Is Watson Elementary?
We have to be very quick to ask if the astonishment we feel at Watson's performance on Jeopardy is a projection. Eliza, the computerized Rogerian psychoanalyst does little more than slightly disguise the question "why do you feel that?" -- a question that people are so delighted to answer that they overlook the mechanical blankness generating it.
Is Watson just a 21st century Eliza?
At a certain level we know the answer is "yes." We know that Watson is not the product of a grand theory of consciousness. We know that Watson is essentially a (very impressive) parser backed by a blackboard system that uses various known techniques working against a (very capacious) database of facts and frames.
We also know that the capacious database of facts that Watson refers to could not have been hand-crafted. There has simply not been time for people to type in the names of every Olympic athlete, their results, their unusual physical characteristics, etc. We know that Watson's answers in that category, whether correct or incorrect, were based on facts that it read and processed on its own (or at least largely on its own). That's astonishing.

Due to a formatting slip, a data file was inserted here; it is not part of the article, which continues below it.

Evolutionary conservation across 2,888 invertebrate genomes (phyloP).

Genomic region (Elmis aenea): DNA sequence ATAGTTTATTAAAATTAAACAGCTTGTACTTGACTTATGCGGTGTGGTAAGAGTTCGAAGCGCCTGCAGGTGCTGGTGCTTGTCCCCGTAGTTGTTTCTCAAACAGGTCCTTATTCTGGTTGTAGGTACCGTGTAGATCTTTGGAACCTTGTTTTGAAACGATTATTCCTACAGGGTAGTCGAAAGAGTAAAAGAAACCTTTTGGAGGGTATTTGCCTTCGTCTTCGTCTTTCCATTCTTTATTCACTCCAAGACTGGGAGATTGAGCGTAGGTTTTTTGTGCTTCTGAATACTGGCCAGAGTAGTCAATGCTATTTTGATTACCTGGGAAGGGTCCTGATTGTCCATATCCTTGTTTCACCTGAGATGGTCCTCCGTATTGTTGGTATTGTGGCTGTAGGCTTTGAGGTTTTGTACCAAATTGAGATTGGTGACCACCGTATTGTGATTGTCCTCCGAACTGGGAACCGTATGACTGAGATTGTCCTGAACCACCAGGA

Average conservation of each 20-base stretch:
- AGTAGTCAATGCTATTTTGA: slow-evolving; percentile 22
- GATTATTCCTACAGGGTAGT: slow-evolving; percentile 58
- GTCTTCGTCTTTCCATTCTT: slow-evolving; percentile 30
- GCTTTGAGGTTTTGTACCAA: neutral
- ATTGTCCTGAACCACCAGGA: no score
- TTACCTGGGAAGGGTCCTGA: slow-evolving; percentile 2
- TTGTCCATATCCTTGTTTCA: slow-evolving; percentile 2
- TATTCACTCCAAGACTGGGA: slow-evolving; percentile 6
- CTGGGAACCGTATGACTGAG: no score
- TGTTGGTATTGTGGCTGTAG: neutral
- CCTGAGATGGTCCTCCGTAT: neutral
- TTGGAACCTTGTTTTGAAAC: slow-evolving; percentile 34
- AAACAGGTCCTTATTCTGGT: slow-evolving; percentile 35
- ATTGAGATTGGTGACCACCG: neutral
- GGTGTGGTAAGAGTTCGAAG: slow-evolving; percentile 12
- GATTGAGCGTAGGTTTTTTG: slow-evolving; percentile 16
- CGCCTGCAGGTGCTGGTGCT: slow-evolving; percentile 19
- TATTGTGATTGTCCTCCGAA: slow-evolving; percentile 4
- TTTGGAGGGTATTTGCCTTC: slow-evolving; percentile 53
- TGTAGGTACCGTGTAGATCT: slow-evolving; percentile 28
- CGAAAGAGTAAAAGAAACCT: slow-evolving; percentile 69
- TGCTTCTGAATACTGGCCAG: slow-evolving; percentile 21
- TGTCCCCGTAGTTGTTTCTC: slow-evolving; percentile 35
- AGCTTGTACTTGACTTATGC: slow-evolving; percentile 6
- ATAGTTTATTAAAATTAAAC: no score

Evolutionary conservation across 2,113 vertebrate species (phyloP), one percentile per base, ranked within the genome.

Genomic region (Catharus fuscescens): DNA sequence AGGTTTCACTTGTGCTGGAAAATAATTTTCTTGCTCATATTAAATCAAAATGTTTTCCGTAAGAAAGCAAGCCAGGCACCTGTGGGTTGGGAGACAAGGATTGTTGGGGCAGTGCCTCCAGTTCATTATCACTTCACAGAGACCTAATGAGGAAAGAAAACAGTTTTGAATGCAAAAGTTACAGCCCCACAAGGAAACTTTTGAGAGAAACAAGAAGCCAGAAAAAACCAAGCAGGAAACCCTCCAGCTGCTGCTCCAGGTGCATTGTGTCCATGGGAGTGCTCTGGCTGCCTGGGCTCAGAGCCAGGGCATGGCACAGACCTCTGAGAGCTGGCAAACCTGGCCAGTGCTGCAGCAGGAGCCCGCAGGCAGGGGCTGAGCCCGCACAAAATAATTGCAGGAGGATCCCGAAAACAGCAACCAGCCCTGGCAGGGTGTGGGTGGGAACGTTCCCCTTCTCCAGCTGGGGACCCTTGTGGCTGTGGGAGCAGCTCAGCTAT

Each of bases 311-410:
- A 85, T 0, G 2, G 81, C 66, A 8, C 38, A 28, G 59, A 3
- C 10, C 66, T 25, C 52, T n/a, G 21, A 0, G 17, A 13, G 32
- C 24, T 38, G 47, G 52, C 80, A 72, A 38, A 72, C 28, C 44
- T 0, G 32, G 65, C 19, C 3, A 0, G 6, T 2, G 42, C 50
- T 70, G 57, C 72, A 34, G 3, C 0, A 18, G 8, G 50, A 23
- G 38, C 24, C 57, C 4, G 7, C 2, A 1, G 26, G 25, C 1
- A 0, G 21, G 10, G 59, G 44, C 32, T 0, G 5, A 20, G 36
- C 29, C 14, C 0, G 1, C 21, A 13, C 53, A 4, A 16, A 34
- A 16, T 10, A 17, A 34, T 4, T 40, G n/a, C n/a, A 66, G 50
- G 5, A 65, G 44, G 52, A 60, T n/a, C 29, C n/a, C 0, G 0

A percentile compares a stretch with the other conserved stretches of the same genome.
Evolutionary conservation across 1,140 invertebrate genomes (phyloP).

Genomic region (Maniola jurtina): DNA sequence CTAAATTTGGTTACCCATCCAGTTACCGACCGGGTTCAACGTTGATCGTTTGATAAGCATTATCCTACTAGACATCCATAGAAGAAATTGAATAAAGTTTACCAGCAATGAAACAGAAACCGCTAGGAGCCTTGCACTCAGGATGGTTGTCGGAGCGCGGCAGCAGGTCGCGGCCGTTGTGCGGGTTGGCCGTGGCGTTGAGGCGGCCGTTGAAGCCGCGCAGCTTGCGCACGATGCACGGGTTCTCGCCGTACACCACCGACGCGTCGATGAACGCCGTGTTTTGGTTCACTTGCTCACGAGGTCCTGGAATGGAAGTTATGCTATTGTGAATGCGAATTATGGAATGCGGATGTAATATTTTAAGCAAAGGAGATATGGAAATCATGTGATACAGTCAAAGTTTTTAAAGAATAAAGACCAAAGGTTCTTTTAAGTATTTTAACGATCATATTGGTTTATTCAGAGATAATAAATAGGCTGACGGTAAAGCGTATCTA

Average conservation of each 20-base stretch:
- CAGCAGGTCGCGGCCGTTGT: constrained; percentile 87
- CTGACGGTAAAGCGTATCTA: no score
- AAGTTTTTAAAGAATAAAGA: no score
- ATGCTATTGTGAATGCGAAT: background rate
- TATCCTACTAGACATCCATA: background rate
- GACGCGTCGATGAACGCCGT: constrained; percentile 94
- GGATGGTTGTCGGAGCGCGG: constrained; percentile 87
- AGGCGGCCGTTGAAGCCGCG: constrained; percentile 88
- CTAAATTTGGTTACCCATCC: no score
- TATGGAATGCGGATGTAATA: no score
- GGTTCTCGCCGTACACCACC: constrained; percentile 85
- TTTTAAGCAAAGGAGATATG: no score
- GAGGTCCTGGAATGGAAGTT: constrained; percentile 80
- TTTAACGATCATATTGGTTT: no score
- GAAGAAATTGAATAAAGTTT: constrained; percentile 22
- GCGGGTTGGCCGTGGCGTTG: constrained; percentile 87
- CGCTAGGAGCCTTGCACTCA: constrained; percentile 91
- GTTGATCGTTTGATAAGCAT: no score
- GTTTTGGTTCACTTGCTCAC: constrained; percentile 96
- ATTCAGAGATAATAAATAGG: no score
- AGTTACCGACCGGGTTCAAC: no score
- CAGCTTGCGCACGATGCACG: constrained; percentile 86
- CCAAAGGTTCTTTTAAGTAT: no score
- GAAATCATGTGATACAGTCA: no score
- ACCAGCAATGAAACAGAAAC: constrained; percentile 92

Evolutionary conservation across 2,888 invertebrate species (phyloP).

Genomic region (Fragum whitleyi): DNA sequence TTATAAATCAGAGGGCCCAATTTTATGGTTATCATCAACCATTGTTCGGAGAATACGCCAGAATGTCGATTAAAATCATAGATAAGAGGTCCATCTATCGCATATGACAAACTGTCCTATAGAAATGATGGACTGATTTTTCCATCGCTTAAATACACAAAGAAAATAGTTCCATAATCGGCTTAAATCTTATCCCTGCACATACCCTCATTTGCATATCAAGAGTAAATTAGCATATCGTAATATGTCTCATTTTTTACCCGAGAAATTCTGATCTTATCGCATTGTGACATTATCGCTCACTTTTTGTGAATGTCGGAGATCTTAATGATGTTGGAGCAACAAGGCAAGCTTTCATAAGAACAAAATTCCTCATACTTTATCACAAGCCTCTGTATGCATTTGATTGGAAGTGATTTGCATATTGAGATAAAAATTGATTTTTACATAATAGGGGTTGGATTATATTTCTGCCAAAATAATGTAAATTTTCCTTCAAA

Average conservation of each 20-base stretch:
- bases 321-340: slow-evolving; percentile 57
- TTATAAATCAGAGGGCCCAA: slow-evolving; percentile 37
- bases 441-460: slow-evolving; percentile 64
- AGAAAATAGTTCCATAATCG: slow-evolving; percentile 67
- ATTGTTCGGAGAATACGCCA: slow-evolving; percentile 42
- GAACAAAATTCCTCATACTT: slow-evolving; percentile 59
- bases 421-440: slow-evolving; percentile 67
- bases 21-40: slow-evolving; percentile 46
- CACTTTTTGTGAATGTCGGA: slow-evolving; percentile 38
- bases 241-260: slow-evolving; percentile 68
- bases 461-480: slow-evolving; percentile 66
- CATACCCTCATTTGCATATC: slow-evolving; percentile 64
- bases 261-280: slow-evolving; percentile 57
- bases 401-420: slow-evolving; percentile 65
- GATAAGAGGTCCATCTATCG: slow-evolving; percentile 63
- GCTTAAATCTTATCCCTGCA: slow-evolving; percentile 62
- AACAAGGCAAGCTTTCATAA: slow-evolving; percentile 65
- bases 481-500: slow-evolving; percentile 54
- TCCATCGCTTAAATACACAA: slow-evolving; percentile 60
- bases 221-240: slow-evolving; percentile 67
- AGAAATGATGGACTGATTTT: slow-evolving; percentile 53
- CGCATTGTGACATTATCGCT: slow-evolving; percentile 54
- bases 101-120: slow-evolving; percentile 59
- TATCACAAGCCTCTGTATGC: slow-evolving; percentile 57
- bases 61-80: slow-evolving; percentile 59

We can also be certain that Watson is capable of inference. Given the facts "All men are mortal" and "Socrates is a man" we can be certain that Watson would be able to conclude correctly that "Socrates is mortal" (or, in Jeopardy form, "What is Socrates is mortal?").
Although we're sure that "Socrates is a man" is the type of fact that Watson can extract from unstructured input, what about "All men are mortal"? Can Watson infer that rule on its own or does that have to be hand-crafted by a programmer and spoon-fed to Watson?
Everything I know about the field of AI makes me think that just as there has not been enough time to hand-craft every fact fed into Watson, so too has there not been enough time to hand-craft enough higher-order associative logic to allow Watson to perform as well as it has demonstrated. (The Cyc Project has essentially been hand-crafting such logic for 20 years, with little sign of progress -- but perhaps the Cyc database plays a role in Watson?)
Or can Watson induce "All men are mortal" from the facts that it has absorbed? Can it draw (tentative, statistically hedged) conclusions? If that is the case, then it seems logical that Watson's learning can continue in an autonomous or semi-autonomous way. Such an inflection point in learning has long been seen as the critical moment in the generation of intelligence, whether in humans or, presumably, machines.